Pink toe overeating?

Kbosu

Arachnopeon
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Jan 6, 2017
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I've owned multiple pink toes before, and recently purchased a new one for my husband as a graduation gift for when he gets home from USMC Basic Training. All of my previous pink toes always ate around 1-3 large crickets a week. The one I just purchased is much smaller than I am used to, but has already eaten 5 large crickets and 4 small in a week and a half. 3 of the lage were within the past 3 days. Should I be worried?
 

Ungoliant

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I've owned multiple pink toes before, and recently purchased a new one for my husband as a graduation gift for when he gets home from USMC Basic Training. All of my previous pink toes always ate around 1-3 large crickets a week. The one I just purchased is much smaller than I am used to, but has already eaten 5 large crickets and 4 small in a week and a half. 3 of the lage were within the past 3 days. Should I be worried?
Tarantulas are opportunistic predators, and most will accept food whether they're really hungry or not.

That being said, they don't need that much food. I feed mine (an adult and sub-adult) about once a week.
 

Trenor

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As mention above they will stock up on food when it is available because in the wild food doesn't show up on a schedule and hunting can be dangerous.

I go more by the look of the T than how much/often it eats. If it's abdomen is nice and plump then it's good. If it's really large then it's ok waiting for food or even skipping a week or so.

My small slings get food several times a week while my larger Ts eat weekly.

It's harder telling with burrowers and trapdoor Ts cause they are not out often. That is why my I.mira are such fatties.
 

Kbosu

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Thank you guys so much for the replies. Both of the other one that I had never did that, and if they wernt hungry, they wouldn't eat. I just purchased this new one, so I havery been feeding it often, because I noticed the pet shop I bought it from was using crickets that were way to small for its size, and I'm going to be gone for about a week to pick up my husband from Basic. I was afraid it hadnt eaten enough, but I guess I should slow down before it pops haha
 

Trenor

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Thank you guys so much for the replies. Both of the other one that I had never did that, and if they wernt hungry, they wouldn't eat. I just purchased this new one, so I havery been feeding it often, because I noticed the pet shop I bought it from was using crickets that were way to small for its size, and I'm going to be gone for about a week to pick up my husband from Basic. I was afraid it hadnt eaten enough, but I guess I should slow down before it pops haha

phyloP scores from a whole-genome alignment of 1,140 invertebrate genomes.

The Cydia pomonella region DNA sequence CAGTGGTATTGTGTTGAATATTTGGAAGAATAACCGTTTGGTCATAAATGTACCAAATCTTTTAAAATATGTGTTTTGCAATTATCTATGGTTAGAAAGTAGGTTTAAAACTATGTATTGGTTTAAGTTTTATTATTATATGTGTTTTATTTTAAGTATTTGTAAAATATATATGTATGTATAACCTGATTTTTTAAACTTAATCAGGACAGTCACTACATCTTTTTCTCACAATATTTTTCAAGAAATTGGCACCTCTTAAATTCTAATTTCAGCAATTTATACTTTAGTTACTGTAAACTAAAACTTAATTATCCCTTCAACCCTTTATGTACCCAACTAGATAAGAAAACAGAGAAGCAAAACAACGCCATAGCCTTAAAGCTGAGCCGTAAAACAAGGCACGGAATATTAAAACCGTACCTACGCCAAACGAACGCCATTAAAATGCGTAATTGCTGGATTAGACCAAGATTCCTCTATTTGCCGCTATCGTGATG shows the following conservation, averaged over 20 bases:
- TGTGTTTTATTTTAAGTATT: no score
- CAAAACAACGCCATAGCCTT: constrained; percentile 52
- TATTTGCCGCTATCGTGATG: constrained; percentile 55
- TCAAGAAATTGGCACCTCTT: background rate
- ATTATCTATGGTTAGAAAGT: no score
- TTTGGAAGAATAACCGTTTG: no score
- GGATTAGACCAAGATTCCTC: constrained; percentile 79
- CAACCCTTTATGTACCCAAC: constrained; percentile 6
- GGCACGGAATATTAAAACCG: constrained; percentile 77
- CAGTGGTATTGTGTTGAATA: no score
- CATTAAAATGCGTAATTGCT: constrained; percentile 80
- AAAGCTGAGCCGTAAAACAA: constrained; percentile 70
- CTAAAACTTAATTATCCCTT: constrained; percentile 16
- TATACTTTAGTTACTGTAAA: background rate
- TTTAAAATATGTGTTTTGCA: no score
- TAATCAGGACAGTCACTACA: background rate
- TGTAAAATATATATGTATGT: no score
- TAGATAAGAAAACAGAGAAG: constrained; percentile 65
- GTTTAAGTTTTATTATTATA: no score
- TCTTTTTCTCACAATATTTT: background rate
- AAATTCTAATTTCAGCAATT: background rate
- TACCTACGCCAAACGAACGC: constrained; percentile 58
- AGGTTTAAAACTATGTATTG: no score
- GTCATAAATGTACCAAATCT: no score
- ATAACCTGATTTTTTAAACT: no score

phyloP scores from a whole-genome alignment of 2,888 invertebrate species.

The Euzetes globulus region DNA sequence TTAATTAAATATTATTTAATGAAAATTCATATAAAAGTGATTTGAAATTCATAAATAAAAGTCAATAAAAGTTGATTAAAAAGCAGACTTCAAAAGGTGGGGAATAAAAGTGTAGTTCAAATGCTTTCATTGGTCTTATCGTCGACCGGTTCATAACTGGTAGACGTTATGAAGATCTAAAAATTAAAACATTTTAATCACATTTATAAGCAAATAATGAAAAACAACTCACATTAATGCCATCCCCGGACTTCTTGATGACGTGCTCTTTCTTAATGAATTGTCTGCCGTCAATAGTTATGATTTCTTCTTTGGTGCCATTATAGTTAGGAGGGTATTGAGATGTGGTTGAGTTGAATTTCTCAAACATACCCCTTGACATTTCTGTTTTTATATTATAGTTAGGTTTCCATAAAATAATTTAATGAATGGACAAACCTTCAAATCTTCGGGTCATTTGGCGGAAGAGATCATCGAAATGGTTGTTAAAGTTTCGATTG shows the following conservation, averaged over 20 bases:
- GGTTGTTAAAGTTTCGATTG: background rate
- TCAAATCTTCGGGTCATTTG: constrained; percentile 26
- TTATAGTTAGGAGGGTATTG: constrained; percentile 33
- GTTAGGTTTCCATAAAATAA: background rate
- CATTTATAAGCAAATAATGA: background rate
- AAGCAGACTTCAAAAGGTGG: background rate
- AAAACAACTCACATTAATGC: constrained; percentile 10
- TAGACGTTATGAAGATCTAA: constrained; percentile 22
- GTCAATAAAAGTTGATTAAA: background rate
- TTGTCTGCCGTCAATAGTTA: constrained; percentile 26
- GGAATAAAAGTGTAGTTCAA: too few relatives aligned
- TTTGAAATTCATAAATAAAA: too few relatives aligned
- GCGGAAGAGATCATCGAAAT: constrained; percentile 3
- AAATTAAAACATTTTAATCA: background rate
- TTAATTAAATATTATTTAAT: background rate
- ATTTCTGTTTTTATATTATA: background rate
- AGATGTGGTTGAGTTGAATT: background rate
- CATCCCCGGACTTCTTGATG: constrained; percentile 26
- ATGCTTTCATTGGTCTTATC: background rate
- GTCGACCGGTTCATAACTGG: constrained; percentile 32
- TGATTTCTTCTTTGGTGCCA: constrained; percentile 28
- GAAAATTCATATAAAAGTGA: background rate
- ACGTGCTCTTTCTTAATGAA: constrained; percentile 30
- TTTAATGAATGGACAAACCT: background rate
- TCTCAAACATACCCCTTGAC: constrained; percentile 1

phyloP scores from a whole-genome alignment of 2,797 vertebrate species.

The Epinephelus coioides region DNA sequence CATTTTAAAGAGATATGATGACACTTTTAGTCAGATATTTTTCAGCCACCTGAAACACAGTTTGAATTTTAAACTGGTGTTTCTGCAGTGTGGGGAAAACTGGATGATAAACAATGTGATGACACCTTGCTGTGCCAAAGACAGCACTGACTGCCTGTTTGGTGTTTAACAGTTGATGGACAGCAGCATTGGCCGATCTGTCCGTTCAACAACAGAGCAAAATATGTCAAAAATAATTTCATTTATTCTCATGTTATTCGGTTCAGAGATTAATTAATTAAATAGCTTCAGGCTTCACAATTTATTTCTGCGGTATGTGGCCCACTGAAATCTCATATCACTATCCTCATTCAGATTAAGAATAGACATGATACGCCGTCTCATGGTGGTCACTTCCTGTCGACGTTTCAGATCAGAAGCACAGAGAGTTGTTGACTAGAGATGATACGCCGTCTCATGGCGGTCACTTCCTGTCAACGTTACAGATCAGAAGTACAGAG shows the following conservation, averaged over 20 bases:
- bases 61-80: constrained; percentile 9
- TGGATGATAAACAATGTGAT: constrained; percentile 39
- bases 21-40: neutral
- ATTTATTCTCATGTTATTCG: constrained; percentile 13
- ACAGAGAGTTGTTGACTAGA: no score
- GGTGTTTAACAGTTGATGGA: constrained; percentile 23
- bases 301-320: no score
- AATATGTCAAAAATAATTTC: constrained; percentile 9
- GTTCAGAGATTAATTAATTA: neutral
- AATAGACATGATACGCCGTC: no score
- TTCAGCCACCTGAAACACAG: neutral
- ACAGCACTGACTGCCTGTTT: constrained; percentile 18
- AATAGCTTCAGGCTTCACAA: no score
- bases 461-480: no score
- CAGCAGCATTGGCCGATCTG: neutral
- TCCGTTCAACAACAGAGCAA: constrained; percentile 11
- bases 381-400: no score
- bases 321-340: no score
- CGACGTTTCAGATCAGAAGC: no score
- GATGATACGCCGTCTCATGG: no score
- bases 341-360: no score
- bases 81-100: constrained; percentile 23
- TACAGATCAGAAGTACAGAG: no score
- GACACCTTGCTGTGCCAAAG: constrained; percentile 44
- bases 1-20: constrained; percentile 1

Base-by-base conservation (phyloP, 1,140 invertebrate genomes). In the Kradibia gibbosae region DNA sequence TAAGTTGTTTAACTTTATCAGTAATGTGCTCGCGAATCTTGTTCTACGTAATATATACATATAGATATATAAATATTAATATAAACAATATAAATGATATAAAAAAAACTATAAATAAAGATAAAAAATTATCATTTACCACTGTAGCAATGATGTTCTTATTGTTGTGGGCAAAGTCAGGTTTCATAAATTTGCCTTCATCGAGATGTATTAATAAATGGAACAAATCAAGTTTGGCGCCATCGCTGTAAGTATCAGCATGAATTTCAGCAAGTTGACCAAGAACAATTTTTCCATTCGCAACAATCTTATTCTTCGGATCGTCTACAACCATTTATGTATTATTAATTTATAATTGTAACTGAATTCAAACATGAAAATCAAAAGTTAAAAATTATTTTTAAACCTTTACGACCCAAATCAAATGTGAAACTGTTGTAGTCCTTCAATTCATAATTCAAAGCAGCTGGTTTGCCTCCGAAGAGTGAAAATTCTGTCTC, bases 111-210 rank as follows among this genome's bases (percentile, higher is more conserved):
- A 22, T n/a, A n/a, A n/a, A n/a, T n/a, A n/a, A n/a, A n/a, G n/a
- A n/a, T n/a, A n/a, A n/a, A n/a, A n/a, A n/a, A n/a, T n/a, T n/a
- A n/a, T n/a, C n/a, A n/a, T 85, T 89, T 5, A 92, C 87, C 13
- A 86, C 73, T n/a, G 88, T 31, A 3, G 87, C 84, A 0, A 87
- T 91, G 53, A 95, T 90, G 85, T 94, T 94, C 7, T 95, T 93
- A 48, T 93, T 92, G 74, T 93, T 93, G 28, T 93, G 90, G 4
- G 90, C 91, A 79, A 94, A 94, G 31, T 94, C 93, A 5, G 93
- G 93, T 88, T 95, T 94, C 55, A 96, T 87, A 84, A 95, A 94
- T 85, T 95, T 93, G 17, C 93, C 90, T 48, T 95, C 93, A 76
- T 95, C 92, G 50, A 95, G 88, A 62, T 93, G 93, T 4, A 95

You could always take a photo if you're worried and we'll let you know if it looks ok.
 

Andrea82

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Avicularia sp are from what i've heard/seen/read, actually a species that seems to stop eating before growing bulky like say, Brachypelma do. Maybe because as a tree dwelling species, they need to stay slim to be able to move quickly. Not a fact or anything, just a thought.
 

Jones0911

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Many folks don't agree with me but I feed my tarantulas until they don't want to eat anymore.

Tarantulas do not develop health issues when they eat " a lot" and they know when to stop eating.

I've never had a tarantula die from eating too much or anything of that nature.

Many people say a T can die from eating too much if it falls from climbing and injuries it self on decor...

If it falls to the point it can injure its self then that's because there's too much distance between the floor and the top of the enclosure.

Or some decor is a health hazards either way the amount of food isn't directly the cause of the Ts falling.
 

EulersK

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Many folks don't agree with me but I feed my tarantulas until they don't want to eat anymore.

Tarantulas do not develop health issues when they eat " a lot" and they know when to stop eating.

I've never had a tarantula die from eating too much or anything of that nature.

Many people say a T can die from eating too much if it falls from climbing and injuries it self on decor...